I know that you originally asked for the Minories track plan but would something similar be of interest such as John Elliott’s/The Laird’s Bradfield Gloucester Square? It is only a couple of ft longer than what you have and such a design may be able to fit into your space if suitably trimmed. It also has a lot of operational interest with shunting of stock etc. If by chance you were interested in copying his design it could be an idea as well as polite to drop him a line and ask for permission although I doubt there would be a problem - Imitation being the highest form of flattery. FYI John has produced some interesting videos that you may like to see.

 

http://www.rmweb.co....re-br-1962-ish/

 

Regards

Ian

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Thanks David, I'm Gordon by the way not Mike, but no offence taken.... :D

 

Your original picture started out as a challenge for me, as so often original plans mean so much compromise be it in overall length or turnout radii. I've been battling away for years between a through station with shorter platforms or a terminus that will take 7/8/9 coach trains but at the cost of losing continuous running without bringing gradients into play. Add to that 3' minimum radii turnouts and a modest 18' to play with in overall length and most plans have been doomed to failure from the outset.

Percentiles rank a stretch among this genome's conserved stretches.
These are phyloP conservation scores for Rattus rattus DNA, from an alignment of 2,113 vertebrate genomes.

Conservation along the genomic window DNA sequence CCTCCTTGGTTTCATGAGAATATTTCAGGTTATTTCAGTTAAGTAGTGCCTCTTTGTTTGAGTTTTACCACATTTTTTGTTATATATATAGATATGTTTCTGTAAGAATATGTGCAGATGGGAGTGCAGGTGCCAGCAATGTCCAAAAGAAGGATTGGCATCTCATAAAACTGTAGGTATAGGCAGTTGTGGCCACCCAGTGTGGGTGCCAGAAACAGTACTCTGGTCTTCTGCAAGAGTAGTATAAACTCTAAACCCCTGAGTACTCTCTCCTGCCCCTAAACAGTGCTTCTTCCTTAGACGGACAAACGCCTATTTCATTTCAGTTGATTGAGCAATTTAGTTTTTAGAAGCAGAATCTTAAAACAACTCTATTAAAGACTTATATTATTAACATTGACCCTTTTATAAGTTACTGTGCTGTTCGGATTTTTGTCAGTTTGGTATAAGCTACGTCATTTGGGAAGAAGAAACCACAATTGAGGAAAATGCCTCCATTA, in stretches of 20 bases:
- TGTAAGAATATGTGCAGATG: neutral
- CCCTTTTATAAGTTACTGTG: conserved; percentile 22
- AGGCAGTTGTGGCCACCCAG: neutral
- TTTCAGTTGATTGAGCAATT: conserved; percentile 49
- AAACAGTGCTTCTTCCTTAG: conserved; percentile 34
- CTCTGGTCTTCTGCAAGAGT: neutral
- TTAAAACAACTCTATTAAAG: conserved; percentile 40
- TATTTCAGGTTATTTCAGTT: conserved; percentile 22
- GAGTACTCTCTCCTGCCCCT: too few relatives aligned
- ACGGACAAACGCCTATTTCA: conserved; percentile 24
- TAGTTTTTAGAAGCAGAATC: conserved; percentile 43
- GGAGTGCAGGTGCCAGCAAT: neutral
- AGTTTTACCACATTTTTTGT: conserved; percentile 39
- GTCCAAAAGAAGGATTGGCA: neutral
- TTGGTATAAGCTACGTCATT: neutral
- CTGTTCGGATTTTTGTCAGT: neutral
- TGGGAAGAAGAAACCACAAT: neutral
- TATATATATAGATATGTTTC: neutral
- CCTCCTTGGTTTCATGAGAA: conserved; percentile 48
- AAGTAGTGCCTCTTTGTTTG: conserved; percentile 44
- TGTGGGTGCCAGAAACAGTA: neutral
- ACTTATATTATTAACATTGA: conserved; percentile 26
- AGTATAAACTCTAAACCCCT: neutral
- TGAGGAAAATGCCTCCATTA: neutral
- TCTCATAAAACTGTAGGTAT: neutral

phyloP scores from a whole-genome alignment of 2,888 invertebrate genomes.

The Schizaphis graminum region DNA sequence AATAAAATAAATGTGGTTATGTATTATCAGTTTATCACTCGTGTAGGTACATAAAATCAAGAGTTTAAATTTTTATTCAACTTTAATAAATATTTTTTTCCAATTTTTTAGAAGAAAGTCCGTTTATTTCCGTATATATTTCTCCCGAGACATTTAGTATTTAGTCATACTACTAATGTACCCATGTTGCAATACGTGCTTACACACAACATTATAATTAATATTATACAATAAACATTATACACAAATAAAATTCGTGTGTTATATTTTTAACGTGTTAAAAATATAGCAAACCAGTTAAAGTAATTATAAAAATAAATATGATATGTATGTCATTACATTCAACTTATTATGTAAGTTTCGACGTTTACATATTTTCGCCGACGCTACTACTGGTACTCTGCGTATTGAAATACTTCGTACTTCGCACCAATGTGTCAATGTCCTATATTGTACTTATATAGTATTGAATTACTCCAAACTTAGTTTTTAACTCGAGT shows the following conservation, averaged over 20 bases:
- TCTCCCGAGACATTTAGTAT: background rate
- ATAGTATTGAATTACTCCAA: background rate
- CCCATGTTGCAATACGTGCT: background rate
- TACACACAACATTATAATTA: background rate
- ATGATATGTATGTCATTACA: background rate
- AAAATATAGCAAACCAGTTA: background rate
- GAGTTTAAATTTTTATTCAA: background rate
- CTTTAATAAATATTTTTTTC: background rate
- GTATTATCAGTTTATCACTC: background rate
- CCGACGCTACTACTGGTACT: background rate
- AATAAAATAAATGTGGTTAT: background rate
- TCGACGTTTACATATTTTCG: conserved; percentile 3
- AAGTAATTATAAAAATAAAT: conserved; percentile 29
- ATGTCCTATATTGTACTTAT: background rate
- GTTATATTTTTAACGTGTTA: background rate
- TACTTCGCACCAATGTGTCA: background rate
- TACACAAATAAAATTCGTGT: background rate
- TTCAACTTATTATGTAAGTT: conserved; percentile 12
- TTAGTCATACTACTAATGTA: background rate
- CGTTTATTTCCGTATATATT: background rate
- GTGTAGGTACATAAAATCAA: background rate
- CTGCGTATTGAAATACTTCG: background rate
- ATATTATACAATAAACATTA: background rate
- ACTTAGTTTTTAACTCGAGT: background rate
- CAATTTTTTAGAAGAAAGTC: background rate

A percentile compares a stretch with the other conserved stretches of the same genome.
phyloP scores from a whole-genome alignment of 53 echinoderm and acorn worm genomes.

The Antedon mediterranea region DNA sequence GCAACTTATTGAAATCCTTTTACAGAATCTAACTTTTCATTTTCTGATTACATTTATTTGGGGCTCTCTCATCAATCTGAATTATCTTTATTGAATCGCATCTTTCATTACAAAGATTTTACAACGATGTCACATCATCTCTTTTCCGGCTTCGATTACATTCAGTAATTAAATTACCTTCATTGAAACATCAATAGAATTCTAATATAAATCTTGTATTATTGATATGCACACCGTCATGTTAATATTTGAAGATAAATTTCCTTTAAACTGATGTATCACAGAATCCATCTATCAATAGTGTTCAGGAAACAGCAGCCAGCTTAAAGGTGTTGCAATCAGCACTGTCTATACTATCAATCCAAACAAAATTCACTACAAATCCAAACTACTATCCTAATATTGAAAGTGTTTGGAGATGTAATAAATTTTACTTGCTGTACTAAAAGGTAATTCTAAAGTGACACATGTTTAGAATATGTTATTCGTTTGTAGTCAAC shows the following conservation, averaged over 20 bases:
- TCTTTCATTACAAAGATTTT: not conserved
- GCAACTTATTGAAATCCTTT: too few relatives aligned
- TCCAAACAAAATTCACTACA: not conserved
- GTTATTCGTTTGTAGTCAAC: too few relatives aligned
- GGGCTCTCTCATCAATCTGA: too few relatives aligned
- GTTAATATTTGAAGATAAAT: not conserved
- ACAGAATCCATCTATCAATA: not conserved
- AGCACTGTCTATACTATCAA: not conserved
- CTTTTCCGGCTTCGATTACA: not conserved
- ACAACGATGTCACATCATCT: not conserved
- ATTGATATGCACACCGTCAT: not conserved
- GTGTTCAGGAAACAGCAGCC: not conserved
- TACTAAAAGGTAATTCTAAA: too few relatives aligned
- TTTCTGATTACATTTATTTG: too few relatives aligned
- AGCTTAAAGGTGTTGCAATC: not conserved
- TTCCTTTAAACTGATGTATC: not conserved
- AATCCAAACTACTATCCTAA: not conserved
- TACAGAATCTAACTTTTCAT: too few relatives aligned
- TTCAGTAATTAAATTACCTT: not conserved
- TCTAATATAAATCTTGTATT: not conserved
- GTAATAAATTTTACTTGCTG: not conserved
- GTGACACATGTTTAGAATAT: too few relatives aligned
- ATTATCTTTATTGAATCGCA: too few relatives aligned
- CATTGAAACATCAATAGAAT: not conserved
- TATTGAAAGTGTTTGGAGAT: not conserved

Perhaps it was the elegance of the original layout or the sheer enginuity of the design that motivated me to open up Templot again. For some reason, it all slotted into place in an hour or two whereas previous designs have had to go in the bin after three or four weeks concentrated effort to accommodate the fundamental design. That's the plus side....

 

The down side is that all the turmoil of previous layout builds have returned with the compromises that have been made.

 

The demons are saying 'go on build it'.....you know you want to.... :D

 

Hi Gordon

 

I hope Mike doesn’t mind me hijacking his thread but I’ve got to say that I like what you’ve done with the Bastille plan and of course I’ve read with great interest your progress with Eastwood Town and whereas I liked what you were doing with the terminus I understand your move to the current project with a through station, you have acquired some beautiful station buildings that deserve to be shown off to their best potential and that’s probably with a through station but for myself, like Mike, I’m interested in a terminus station but particularly the station throat. I have a similar space to yours (18 x 17½) and propose to build the bulk of the train shed/platforms area on a 90° curve. A 4ft (or maybe 3½ft) rad = approx. 6ft circumference and if I have say a couple of ft of straight platform before the curve with a road bridge above the platforms à la John Elliott’s/The Laird’s Bradfield Gloucester Square then I should be able to get a seven or eight coach train in that space.

 

post-15511-0-61805400-1345570096_thumb.jpg